Matcha Pudding Antioxidant Cream. Apple Smoothie Peeling Gel. Peach Pudding Makeup Cleanser.
Those are just in product names. When you look at ingredient lists, you see them even more. Ground Plan’s Cell Power Energy Essence is a waterless essence that has an oatmeal extract base. The Peach & Lily Lazy Day All-in-One Moisture Pads contains extracts from various fruits and vegetables — carrots, broccoli, pomegranate, to name a few. The Laneige Lip Sleeping Mask has multiple berry extracts, including strawberries, blueberries, and raspberries.
These are all foods we eat, foods that are known to be good for us, and they pop up in skincare all the time. That made us wonder — is it enough for our skin if we just eat foods that are rich in antioxidants and vitamins and nutrients? Or is it better to apply them topically via skincare products? Are some of these ingredients, like berry extracts, just included to make products smell good? We decided to find out.
I eat healthy! Isn’t that enough for skin?
Without getting too science-y, eating versus topically applying ingredients means they reach skin differently.
When you eat something, that food product is digested, broken down, and distributed throughout your body. Your vital organs take priority, so your body can function properly, and skin, despite being the largest organ of the body, is kind of low on the list of priorities. It makes sense when you think about it — you want your brain, lungs, heart, kidneys, liver, etcetera to get everything they need, so you can function and flourish overall. Non-vital organs can come later.
However! That doesn’t mean that skin doesn’t see any effects from you eating well; when you’re healthy and feeding your body properly, your skin has a better chance of also being healthy. The body, after all, is still one unit, and, if one part of it is impacted, whether positively or negatively, that can affect the body as a whole.
It’s like water — you probably know that you should be drinking water regularly throughout the day. People like to say that you should drink a lot of water for healthy, hydrated skin, and that’s true, just not in the ways people might be thinking. The water you drink doesn’t necessarily make it to your skin but goes mainly to your vital organs and picks up waste and toxins, which you’ll dispel as waste as it passes through your body. However, if you’re drinking enough water, you can still see and feel the effects on your skin — it might feel healthier and look clearer, not because the water you drink is going directly to your skin but because your body, overall, is reaping the benefits of being sufficiently hydrated.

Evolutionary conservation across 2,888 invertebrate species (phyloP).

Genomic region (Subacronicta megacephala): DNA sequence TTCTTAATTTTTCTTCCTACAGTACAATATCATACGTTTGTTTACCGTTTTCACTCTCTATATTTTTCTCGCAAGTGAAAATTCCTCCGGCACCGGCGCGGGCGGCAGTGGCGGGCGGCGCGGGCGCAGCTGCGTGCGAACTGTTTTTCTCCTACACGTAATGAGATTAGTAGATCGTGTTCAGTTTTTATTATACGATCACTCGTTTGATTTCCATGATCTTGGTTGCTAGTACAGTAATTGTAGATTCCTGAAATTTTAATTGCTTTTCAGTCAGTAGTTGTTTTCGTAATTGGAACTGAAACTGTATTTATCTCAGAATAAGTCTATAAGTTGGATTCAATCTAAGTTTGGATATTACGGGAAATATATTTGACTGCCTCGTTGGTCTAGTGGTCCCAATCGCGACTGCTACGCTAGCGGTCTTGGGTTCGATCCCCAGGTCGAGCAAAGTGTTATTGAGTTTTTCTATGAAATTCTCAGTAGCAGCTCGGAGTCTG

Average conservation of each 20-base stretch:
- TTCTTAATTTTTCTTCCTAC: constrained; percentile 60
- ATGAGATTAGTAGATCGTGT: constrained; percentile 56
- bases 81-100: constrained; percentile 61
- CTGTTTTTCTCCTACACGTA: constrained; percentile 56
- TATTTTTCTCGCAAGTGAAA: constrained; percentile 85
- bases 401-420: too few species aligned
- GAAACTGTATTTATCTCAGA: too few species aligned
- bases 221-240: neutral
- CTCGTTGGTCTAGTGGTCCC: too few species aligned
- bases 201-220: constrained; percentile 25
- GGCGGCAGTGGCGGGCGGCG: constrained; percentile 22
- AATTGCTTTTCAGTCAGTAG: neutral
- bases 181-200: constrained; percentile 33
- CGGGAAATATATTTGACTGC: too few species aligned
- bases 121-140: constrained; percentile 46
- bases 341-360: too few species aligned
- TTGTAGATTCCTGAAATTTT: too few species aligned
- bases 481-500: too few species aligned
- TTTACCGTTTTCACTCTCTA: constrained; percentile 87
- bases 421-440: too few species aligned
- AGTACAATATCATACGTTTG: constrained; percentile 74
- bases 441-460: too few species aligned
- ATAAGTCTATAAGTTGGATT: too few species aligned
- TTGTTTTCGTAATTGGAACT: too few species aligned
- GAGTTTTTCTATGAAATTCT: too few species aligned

As it turns out, food works similarly in a systemic way.
So is applying topically better?
If consuming ingredients works systemically, impacting your body as a whole, topically applying ingredients works only on the areas you target. That makes logical sense — when you apply skincare to your face, you don’t expect to see effects on your knees.
The advantage to topical application is that it delivers higher concentrations of ingredients to skin, which can show more drastic results on skin than consuming those same ingredients might. Because they don’t have to pass through the digestive tract, these ingredients can have a more direct impact on skin, directly addressing specific skin concerns, from breakouts to dullness to visible signs of aging, etcetera.
So which is better?
Honestly? It’s important to do both! Studies even show that the best results come from eating these great ingredients and topically applying them. It’s a more holistic approach that acknowledges the systemic benefits of eating foods that are rich in antioxidants, vitamins, and nutrients while also recognizing the benefits of directly targeting skin and addressing specific skin concerns with topical application — and we tend to agree! Skin, after all, is an organ and should be supported from the inside-out!
We hope that helped! Tomorrow, we’ll go into a few of our favorite ingredients that we can eat (or drink!) and apply topically!